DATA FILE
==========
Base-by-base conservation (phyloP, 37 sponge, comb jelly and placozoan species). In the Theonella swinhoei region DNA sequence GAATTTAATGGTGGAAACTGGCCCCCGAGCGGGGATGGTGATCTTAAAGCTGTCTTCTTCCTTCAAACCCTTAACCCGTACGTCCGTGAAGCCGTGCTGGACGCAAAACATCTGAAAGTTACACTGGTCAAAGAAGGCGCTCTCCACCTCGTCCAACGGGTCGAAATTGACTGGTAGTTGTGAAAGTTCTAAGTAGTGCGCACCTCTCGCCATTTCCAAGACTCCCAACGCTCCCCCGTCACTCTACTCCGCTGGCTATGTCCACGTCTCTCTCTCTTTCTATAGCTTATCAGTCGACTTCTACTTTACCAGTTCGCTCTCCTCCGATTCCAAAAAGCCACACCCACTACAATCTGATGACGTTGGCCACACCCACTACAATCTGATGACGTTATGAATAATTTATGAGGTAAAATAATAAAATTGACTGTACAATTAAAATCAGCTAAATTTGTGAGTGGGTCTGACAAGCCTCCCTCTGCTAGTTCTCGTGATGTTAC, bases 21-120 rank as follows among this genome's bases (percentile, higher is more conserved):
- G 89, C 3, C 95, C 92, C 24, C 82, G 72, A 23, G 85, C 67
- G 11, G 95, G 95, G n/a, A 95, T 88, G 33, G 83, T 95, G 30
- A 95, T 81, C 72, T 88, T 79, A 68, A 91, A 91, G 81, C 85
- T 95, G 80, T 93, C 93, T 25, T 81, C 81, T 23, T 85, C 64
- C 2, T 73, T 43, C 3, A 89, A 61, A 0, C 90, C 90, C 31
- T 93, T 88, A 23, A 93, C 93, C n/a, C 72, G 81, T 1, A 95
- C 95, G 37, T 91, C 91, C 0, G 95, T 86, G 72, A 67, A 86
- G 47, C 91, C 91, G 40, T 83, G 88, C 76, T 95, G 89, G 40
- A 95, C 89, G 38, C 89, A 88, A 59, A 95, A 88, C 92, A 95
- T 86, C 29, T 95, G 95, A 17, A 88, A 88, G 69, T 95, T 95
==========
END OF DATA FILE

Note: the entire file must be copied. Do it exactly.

Base-by-base conservation (phyloP, 37 sponge, comb jelly and placozoan species). In the Theonella swinhoei region DNA sequence GAATTTAATGGTGGAAACTGGCCCCCGAGCGGGGATGGTGATCTTAAAGCTGTCTTCTTCCTTCAAACCCTTAACCCGTACGTCCGTGAAGCCGTGCTGGACGCAAAACATCTGAAAGTTACACTGGTCAAAGAAGGCGCTCTCCACCTCGTCCAACGGGTCGAAATTGACTGGTAGTTGTGAAAGTTCTAAGTAGTGCGCACCTCTCGCCATTTCCAAGACTCCCAACGCTCCCCCGTCACTCTACTCCGCTGGCTATGTCCACGTCTCTCTCTCTTTCTATAGCTTATCAGTCGACTTCTACTTTACCAGTTCGCTCTCCTCCGATTCCAAAAAGCCACACCCACTACAATCTGATGACGTTGGCCACACCCACTACAATCTGATGACGTTATGAATAATTTATGAGGTAAAATAATAAAATTGACTGTACAATTAAAATCAGCTAAATTTGTGAGTGGGTCTGACAAGCCTCCCTCTGCTAGTTCTCGTGATGTTAC, bases 21-120 rank as follows among this genome's bases (percentile, higher is more conserved):
- G 89, C 3, C 95, C 92, C 24, C 82, G 72, A 23, G 85, C 67
- G 11, G 95, G 95, G n/a, A 95, T 88, G 33, G 83, T 95, G 30
- A 95, T 81, C 72, T 88, T 79, A 68, A 91, A 91, G 81, C 85
- T 95, G 80, T 93, C 93, T 25, T 81, C 81, T 23, T 85, C 64
- C 2, T 73, T 43, C 3, A 89, A 61, A 0, C 90, C 90, C 31
- T 93, T 88, A 23, A 93, C 93, C n/a, C 72, G 81, T 1, A 95
- C 95, G 37, T 91, C 91, C 0, G 95, T 86, G 72, A 67, A 86
- G 47, C 91, C 91, G 40, T 83, G 88, C 76, T 95, G 89, G 40
- A 95, C 89, G 38, C 89, A 88, A 59, A 95, A 88, C 92, A 95
- T 86, C 29, T 95, G 95, A 17, A 88, A 88, G 69, T 95, T 95